Picture this with me:
You walk through the doors of your local bookstore and are greeted by hundreds, if not thousands, of bright, beautiful, still-have-that-new-book-smell books. You browse through the bestseller tables and your favorite sections, hunting for that next book that will jump out at you, ready to hopelessly entangle you in its world.
Then you see it there on the new release table, the cover of a book you know is going to be your next favorite. You snatch it off the table and eagerly read the description and blurbs before hurrying to the front of the store to complete your purchase with Jen, the friendly bookseller who knows you by name. Maybe you come here too often (but let’s be real, you can never go to a bookstore too often). You head home in a rush and begin what you know will be a masterpiece.
In the situation above, you, the reader, found your next book by browsing through your local bookstore as many people do. But what was it that made you pick up that specific book? The description and blurbs are probably what sold it to you, but they can’t do their job if you grab the book in the first place.
Most the time, the reader picks up a book because of its cover. Our minds process shapes and colors before they do words, so publishers know it is crucial that the shapes, colors, and images associated with a book must be appealing to its target market. So, using Leigh Bardugo’s Six of Crows as an example, here are a few things that make up a truly great cover.
- The color scheme should tell the reader about the genre and tone of the book. For a romance, bright or soft colors will be better, unless a lot of death and revenge are involved, in which case bring on the red and black. For Six of Crows, the black and gray cover indicates that this story contains tragedy and death in some capacity, and probably has a great adventure to go along with it (and trust me, it does). The white font indicates that there is some hope, and along with the flecks surrounding it make the reader think of cold (like that’s part of the setting or something).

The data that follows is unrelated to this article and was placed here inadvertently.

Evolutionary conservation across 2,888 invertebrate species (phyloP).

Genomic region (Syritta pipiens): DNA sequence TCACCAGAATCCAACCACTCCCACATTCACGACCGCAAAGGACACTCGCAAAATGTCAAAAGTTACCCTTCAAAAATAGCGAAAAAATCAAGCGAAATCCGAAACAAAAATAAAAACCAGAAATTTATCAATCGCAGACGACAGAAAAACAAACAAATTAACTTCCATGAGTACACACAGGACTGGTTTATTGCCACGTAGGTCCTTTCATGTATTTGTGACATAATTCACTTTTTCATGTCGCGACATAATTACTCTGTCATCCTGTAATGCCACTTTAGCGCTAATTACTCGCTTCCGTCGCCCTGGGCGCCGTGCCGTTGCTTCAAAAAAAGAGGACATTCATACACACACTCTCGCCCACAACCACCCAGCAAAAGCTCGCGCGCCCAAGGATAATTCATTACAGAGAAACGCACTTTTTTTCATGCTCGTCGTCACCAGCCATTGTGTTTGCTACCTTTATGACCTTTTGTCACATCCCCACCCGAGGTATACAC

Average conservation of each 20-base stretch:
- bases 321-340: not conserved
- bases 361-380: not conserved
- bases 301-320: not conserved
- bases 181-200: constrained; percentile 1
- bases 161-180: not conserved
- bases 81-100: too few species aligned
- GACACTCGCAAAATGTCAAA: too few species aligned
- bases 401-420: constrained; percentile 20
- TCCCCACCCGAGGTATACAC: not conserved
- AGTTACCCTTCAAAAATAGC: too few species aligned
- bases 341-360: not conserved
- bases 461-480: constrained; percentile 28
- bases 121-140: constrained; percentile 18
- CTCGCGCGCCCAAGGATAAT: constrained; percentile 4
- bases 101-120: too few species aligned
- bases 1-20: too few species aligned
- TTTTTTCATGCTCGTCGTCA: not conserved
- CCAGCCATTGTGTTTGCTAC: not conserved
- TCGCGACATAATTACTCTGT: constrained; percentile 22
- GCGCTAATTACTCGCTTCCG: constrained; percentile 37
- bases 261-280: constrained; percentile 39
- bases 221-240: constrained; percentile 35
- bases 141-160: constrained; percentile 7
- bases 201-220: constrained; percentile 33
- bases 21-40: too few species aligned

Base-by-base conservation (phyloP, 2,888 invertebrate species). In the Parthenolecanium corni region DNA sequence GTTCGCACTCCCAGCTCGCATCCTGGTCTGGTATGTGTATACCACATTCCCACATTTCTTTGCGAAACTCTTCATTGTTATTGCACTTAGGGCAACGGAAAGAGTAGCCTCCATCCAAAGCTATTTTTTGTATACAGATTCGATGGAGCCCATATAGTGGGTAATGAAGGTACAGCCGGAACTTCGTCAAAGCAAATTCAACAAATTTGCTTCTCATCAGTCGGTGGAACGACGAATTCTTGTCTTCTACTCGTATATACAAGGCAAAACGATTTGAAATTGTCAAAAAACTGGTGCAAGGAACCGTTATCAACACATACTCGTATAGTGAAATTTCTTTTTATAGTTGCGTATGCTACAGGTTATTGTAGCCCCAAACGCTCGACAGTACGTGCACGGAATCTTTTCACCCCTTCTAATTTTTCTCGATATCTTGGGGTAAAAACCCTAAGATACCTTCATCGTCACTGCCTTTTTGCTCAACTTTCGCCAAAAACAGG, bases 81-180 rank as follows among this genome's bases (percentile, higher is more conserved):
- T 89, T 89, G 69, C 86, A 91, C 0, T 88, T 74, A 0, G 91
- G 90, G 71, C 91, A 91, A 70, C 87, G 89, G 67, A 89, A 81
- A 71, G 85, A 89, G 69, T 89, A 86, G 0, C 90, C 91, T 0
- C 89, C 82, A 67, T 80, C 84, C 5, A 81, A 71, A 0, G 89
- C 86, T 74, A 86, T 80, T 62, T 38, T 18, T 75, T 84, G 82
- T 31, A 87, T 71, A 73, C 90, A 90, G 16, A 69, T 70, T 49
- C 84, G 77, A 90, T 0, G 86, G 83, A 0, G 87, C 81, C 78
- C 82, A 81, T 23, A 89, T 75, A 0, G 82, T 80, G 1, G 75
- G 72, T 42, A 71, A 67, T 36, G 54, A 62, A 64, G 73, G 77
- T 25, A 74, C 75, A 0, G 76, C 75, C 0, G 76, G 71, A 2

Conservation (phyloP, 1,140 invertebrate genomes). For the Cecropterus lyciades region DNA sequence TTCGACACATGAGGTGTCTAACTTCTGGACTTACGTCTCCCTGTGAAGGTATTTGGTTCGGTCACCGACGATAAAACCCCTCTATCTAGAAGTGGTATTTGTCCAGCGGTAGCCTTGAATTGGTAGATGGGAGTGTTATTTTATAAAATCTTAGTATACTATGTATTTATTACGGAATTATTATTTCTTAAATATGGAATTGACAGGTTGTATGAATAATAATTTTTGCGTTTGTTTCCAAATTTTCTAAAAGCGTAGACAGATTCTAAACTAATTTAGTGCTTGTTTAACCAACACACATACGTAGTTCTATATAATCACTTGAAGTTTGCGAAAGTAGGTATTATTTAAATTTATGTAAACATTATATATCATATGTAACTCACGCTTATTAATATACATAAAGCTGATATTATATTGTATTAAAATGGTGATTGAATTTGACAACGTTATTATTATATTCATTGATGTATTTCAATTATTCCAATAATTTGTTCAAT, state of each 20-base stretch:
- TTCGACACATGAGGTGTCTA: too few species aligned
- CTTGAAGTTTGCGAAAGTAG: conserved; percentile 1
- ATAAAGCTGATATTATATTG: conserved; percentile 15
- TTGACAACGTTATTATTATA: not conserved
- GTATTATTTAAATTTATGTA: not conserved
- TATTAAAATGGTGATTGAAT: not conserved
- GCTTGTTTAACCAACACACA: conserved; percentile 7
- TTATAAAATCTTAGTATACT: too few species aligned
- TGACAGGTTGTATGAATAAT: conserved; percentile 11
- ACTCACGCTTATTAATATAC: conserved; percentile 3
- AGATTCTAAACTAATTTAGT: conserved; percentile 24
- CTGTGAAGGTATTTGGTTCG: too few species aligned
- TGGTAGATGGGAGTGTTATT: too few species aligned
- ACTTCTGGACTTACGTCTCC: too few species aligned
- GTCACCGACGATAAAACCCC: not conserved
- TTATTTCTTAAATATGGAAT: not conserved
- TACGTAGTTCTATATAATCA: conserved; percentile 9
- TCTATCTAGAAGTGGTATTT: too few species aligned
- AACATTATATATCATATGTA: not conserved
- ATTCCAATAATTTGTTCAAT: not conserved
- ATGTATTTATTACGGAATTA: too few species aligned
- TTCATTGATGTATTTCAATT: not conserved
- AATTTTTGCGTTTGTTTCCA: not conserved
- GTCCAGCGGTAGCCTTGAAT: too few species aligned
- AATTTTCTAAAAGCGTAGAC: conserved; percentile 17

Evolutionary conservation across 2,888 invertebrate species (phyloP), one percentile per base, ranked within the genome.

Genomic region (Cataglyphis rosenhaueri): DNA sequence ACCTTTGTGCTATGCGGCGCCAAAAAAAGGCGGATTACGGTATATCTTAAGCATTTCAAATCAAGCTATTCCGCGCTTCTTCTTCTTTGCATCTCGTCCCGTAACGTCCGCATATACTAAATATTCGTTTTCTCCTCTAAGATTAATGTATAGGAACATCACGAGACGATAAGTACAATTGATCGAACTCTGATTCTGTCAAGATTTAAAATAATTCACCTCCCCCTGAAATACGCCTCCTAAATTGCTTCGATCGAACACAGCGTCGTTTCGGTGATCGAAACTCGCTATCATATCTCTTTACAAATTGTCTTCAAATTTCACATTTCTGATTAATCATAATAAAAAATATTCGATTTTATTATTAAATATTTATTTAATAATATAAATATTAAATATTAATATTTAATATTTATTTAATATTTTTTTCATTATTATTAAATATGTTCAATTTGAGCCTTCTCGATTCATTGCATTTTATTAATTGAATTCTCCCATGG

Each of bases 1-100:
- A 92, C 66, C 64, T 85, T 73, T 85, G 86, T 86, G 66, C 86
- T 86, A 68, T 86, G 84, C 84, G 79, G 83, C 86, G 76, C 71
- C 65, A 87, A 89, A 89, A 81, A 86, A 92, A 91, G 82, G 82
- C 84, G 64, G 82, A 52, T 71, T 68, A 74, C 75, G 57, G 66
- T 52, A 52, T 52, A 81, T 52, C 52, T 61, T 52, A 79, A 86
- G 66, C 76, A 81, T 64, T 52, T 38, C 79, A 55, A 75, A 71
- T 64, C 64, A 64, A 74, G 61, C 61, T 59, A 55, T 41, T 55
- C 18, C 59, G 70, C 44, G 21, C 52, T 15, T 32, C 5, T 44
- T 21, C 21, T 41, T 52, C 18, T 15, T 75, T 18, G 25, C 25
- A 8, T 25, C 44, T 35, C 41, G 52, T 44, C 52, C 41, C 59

- Shapes and Drawings. For a cover that has no actual photographic images, the shapes and drawings will convey quite a bit, and they should be relevant to the story. A novel that has a friendly pink heart on the front is clearly different from Six of Crows, which features a crow flying in what appears to be a gray, cloudy sky. In this case, the crow refers to the gambling hall owned by the gang several of the characters are members of.
- The font conveys messages about the book just as much as the title does. For example, a lighter romance novel might have a font that flows and curls. The font featured on Six of Crows, while somewhat curly, is still a bold font that conveys an adventure plot and is appropriate for the world Bardugo created.
- Feel/Effect. The overall feel/effect the cover creates is determined by a combination of the factors above. The Six of Crows cover successfully conveys the feeling of an adventure full of danger. The feel for a genre will generally be similar across books, although sometimes a cover can set a book apart from its genre in a good way if the designer creates an appealing feel that is a bit unorthodox for the genre.
These are just four things that a truly great cover, like the one for Six of Crows, will contain. Comment below to tell me what I missed and what are some of your all-time favorite covers!